Somehow it had become an old man’s house

My mom died suddenly, leaving my dad alone in the house they’d lived in since 1964. By that time, the house was 40 years old and age was creeping up on it. Things needed repair, other things needed replacement, and the general condition could have been charitably described as “cluttered.”

Age was creeping up on my dad, too, and he was starting to need some repairs of his own. In the first six years after my mom died, he had a knee replaced, shoulder surgery, and prostate surgery that he described as a “ream job.” When he was in the hospital for the prostate surgery, the nurse cheerfully told me that in a week, I could remove his catheter. That was wrong on, well, every single level I could think of. My current self would have argued about it right there, but the person I was then accepted that ridiculous statement as The Way Things Are Going To Be Done. As that week limit crept up, though, I phoned the doctor’s office and made an appointment to get the catheter removed.

Even with the repairs, time was winning. My dad got less and less able to take care of the house. At the same time, he got more and more skilled at masking how bad things really were. If there was something that he just couldn’t figure out how to fix on his own (I should probably say “fix” on his own.) he’d call us in for help. On the Saturday morning of what turned out to be his very last week to live in the house, he reported that he’d been using an ice chest because the refrigerator had gone out. I took him to the store and we got a replacement; the exceedingly kind gentleman who waited on us (who surely had an elderly parent of his own) arranged for the new appliance to be delivered that very afternoon.

Then, on that Wednesday evening, my dad fell, spent the night on the floor, ended up in the hospital and rehab and the hospital and a different rehab, and eventually, into assisted living.

After my mom passed away, my dad and I would meet for lunch every Saturday at a place he called “the ham store,” where we’d split a ham sandwich. At one of those Saturday lunches, he told me, “I am going to count on you to tell me when I shouldn’t be living by myself any more.” I held tightly to that card he’d given me, knowing that I would have only one chance to use it.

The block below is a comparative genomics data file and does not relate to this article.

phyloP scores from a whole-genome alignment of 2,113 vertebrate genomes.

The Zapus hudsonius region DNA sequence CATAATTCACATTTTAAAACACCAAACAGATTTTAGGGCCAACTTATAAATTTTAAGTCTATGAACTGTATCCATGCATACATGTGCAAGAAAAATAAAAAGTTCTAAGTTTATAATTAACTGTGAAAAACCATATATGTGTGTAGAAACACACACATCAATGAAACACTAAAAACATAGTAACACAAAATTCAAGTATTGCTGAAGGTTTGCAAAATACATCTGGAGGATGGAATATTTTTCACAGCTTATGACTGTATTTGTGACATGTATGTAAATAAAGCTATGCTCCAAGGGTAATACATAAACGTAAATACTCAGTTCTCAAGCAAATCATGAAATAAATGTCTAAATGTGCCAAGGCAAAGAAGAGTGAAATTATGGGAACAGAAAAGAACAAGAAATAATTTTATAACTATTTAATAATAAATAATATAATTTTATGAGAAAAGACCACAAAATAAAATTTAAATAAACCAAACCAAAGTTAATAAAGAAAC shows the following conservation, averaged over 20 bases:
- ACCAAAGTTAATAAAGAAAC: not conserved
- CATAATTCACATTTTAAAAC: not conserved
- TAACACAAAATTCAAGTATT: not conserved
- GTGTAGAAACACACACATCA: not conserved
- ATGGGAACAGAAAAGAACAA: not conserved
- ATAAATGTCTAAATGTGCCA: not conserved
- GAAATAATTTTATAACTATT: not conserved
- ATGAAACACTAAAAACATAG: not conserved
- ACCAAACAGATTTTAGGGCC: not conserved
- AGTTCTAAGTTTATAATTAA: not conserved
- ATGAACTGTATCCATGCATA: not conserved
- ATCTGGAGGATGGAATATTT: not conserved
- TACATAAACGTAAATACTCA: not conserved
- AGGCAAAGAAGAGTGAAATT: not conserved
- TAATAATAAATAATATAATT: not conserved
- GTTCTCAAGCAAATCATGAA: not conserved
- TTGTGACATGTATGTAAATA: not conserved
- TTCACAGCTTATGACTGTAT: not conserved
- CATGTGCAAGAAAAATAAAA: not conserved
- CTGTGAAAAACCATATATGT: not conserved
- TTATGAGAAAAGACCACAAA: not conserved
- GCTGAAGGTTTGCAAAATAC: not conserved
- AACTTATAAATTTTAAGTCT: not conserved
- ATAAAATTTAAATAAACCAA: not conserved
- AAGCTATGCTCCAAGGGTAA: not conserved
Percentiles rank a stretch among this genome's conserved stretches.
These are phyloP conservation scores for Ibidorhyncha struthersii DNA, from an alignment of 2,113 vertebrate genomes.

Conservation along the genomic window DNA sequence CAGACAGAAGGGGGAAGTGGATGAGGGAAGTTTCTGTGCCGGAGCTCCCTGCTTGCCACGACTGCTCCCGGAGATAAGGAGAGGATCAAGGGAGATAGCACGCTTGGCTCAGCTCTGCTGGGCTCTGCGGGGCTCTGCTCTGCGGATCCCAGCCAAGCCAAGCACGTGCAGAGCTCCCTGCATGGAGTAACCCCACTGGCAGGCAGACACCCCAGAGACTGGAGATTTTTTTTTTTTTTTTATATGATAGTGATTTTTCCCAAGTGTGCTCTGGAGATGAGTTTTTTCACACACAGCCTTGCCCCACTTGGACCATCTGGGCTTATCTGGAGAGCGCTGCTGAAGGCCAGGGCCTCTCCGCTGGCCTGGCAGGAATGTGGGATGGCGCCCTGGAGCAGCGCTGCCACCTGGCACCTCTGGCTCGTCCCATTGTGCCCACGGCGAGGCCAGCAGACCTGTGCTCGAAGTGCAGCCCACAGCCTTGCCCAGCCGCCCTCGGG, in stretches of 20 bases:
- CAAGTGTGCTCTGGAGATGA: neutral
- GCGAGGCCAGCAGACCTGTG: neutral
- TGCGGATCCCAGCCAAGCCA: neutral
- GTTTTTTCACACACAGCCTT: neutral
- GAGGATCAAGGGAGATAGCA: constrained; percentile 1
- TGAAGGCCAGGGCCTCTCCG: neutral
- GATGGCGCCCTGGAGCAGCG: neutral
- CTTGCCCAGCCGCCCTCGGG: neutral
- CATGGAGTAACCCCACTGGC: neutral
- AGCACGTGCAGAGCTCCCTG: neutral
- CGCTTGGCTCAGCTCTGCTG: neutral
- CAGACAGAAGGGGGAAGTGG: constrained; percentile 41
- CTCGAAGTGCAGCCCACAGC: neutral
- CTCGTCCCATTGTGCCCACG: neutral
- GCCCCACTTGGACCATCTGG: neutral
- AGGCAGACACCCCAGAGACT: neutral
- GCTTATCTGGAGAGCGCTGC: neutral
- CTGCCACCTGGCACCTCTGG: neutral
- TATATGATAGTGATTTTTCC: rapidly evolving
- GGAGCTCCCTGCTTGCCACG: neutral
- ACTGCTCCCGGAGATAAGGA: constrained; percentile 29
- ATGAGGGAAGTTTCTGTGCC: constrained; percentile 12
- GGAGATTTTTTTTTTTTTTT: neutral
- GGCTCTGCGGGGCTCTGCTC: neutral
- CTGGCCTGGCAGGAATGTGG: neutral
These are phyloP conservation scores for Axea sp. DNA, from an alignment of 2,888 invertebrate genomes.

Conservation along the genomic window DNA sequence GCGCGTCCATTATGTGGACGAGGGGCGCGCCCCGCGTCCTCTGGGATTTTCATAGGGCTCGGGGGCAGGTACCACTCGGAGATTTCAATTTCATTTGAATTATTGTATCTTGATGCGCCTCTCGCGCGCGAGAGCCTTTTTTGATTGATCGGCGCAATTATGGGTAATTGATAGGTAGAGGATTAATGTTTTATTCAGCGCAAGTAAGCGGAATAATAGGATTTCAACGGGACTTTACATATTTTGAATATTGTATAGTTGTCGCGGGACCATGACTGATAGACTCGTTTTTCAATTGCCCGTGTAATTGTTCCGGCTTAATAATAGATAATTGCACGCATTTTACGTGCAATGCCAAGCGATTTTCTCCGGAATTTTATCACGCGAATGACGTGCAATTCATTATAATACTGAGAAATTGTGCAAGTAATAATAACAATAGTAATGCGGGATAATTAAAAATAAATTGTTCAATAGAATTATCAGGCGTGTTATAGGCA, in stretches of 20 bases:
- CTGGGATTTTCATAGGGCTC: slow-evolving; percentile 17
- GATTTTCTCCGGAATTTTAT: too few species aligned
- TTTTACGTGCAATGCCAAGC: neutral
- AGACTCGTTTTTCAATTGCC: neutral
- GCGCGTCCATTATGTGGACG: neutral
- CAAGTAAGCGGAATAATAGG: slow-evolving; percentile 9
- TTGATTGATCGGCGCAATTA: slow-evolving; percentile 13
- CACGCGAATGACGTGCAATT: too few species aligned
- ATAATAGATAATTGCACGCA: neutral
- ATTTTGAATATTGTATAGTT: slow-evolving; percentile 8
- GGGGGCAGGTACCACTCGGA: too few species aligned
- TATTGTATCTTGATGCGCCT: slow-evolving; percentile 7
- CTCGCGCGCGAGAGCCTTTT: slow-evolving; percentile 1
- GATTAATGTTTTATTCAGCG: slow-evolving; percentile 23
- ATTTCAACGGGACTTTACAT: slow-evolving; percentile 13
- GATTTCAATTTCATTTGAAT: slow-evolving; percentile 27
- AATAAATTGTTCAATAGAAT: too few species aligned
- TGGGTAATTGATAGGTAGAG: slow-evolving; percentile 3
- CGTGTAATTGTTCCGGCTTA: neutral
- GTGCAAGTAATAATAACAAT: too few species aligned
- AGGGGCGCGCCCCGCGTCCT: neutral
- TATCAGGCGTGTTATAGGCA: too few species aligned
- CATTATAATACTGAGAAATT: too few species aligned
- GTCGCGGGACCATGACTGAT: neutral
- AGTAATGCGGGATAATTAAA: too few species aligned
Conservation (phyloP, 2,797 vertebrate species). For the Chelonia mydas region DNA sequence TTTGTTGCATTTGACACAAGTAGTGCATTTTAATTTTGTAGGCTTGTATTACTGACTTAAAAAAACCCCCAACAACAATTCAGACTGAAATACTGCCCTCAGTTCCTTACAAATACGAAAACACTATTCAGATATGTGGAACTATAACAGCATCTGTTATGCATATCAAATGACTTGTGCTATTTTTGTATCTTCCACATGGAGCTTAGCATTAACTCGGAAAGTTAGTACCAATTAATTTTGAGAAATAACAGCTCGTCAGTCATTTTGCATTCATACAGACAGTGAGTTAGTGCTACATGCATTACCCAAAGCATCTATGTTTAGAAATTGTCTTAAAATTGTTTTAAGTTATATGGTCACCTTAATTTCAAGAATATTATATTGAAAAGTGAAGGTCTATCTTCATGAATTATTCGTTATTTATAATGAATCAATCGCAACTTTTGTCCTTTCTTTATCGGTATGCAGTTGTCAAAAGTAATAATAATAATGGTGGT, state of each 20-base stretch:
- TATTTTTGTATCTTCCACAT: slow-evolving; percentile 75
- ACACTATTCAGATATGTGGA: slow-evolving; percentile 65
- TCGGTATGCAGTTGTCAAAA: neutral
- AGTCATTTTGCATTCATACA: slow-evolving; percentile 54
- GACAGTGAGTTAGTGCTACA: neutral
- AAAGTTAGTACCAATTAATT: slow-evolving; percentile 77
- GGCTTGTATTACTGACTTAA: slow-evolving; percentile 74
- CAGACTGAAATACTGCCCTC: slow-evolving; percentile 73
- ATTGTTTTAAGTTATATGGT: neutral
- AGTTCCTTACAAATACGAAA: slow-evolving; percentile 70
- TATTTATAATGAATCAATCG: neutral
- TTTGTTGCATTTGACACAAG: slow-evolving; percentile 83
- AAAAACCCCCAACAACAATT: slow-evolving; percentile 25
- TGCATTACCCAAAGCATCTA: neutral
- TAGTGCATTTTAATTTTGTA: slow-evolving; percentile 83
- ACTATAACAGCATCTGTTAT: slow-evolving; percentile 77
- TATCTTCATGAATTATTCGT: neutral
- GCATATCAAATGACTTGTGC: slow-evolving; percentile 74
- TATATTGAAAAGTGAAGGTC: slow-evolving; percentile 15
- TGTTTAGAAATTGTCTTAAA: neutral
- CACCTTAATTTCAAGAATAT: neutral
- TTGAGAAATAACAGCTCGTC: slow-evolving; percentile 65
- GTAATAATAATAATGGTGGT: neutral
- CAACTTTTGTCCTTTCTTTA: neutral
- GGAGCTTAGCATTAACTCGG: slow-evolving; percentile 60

Maybe knowing I just had one chance helped me to act more slowly than I ought to have: as we moved his belongings to assisted living, it became clear that I should have had That Talk with him much sooner. The place was a mess. It wasn’t clean. Things, a lot of things, didn’t work right. There were piles of stuff all over the place; not hoarder-level piles, but still. In retrospect, we ought to have noticed that he never exactly invited us over; and we’re a restrained family, so just stopping in for an unannounced visit would have been out of the question. That let a lot of things slide past where they should have been. In retrospect, again, I should have been smart enough to stop in anyway just to have a look around.

After about a year of paying utilities and insurance on his nearly-empty house, he directed me to call in my sister, sort through and divide up the contents, have an estate sale with what was left over, and put the place on the market.

The sorting-and-dividing was an ordeal, and I’ll just summarize that part of it by saying that my sister and I are no longer in contact.

The selling went quickly; I told the realtor that my only goal was to no longer own the house. I didn’t want to paint or put down new carpet or stage anything. I just wanted it gone. She came through for me, and within a week had sold it to a couple of women who flipped houses.

And then one day, what had first been the formal living room (which seems unbelievably quaint now) and then had been my dad’s home office was empty of the stuff. And it looked like this: dusty, dirty, forlorn. An old man’s house. And the old man and his house were both worse for wear.

Lubbock, Texas
photographed 10.16.2013

Posted on February 5, 2019, in Photography and tagged , , , , , , , , , , , , , . Bookmark the permalink. 8 Comments.

  1. Thank you for sharing your memories; touching.

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  2. A sad story and illustration, Melinda, so well told.

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  3. All too real….we are too close to the person to fully recognise what is happening….

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  4. Thanks for sharing so much Melinda. This was a comfort in a way since I , and sure others, am slowly being drawn into that same world regarding my mom. We who don’t have the opportunity to know you personally appreciate the humanness and opening of your heart and soul.
    Bless you. Not afraid to say I’m wiping away tears .

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  5. Great and touching post, Melinda. I lost my dad recently and can relate to the feelings of seeing your parents age and decline. Thank you for sharing.

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